Hyaluronan, a linear glycosaminoglycan (GAG) can be found as extracellular matrix component in connective, epithelial and neural tissues. It delivers mechanical stability, acts as water reservoir and lubricant and plays a multifaceted role in wound healing processes.
The photochemical crosslinking of chemically modified hyaluronan derivatives bearing e. g. (meth)acrylate functions, leads to stable, soft and highly cytocompatible hydrogels. Depending on the degree of hyaluronan (meth)acrylation and GAG concentration both the mechanical properties and degradation rates of the resulting gel-like materials can be adjusted in a wide range.
Hyaluronan with exceptionally high molecular weight, shows great ability to produce ultrathin fibers using electrospinning processes to form non-woven fleeces with high surface to weight ratio.
Various drugs can be integrated in such electrospun fleeces showing suitable mechanical properties for various soft tissue applications.
In our studies beta blockers like timolol were incorporated in both types of hyaluronan materials. We were interested in developing novel drug delivery systems (DDS) with controlled sustained release usable in ophthalmological applications (glaucoma therapy). We investigated different routes of timolol integration in hydrogels and electrospun fibers based on ionic interactions or covalent attachment of suitable timolol prodrugs. To stabilize hyaluronan carriers against aqueous surroundings various in-process and post-process treatment methods were tested. The degradation behavior of our hyaluronan systems is tuneable from few days to several months and can be adapted to the need of applications. Release profiles of timolol from generated DDS were investigated showing significant differences depending of the used structure, mode of drug incorporation and processing method emphasizing such hyaluronan based materials for the development of well adapted application-specific DDS.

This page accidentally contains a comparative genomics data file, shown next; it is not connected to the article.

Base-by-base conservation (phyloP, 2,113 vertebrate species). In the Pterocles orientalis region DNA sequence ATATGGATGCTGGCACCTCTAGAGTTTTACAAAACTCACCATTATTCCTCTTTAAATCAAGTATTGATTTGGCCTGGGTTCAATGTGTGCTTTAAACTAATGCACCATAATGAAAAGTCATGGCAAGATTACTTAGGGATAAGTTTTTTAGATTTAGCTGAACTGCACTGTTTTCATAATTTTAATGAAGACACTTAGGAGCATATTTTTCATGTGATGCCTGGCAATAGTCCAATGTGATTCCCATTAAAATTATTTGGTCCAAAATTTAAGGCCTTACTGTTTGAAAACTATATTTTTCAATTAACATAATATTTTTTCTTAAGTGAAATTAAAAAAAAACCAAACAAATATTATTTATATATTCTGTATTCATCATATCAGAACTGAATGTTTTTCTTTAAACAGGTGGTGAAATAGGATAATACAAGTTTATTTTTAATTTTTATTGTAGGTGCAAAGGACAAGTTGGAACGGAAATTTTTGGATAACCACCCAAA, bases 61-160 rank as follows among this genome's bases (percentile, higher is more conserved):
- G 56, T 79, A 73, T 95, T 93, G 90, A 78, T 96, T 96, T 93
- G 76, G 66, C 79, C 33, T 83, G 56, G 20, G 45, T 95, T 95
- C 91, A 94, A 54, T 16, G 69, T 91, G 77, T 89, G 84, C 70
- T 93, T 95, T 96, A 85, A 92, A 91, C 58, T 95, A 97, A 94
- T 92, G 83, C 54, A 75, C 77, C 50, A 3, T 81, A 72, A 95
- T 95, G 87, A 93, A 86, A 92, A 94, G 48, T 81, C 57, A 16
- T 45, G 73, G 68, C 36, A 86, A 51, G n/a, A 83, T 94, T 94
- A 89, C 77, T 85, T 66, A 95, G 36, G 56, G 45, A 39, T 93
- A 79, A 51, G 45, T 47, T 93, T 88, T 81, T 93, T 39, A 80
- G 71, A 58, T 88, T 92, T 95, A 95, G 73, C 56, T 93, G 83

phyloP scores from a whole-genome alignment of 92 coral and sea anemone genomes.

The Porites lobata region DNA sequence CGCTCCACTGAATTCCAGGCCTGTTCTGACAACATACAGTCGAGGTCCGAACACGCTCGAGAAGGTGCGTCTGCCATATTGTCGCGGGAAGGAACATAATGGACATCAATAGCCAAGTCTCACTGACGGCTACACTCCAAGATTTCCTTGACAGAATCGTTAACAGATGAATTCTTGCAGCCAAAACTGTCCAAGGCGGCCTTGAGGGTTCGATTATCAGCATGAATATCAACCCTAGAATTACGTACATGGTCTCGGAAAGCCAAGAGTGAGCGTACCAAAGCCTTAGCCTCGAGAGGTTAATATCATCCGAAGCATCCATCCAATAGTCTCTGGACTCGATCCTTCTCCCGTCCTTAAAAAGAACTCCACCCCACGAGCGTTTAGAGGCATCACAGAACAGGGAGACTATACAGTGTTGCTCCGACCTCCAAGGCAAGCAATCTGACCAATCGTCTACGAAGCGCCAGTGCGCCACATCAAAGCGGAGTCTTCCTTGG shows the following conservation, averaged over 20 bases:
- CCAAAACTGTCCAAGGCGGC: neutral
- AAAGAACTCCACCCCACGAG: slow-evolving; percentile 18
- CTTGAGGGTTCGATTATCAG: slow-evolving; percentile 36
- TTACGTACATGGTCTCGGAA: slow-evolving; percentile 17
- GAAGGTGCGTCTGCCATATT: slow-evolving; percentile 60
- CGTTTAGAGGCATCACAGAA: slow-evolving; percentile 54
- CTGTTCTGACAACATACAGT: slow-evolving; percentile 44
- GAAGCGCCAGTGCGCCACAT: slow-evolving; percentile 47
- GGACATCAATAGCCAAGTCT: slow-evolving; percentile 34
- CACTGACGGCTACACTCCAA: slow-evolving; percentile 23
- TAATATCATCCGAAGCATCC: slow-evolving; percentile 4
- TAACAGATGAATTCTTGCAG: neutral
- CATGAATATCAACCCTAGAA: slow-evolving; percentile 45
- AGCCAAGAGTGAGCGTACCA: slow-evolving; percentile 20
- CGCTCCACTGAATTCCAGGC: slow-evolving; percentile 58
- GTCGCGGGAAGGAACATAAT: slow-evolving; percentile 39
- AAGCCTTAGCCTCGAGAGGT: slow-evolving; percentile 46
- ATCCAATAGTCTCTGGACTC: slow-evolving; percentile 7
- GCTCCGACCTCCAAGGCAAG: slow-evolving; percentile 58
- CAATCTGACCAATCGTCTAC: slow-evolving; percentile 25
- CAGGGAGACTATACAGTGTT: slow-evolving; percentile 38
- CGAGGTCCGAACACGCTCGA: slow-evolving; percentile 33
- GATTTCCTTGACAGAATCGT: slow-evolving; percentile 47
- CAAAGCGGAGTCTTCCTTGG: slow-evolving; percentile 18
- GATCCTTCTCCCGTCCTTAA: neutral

Overall, both classical hydrogel but also electrospun fleece systems based on hyaluronan materials exhibit great potential for various medical applications including drug delivery devices and soft tissue engineering.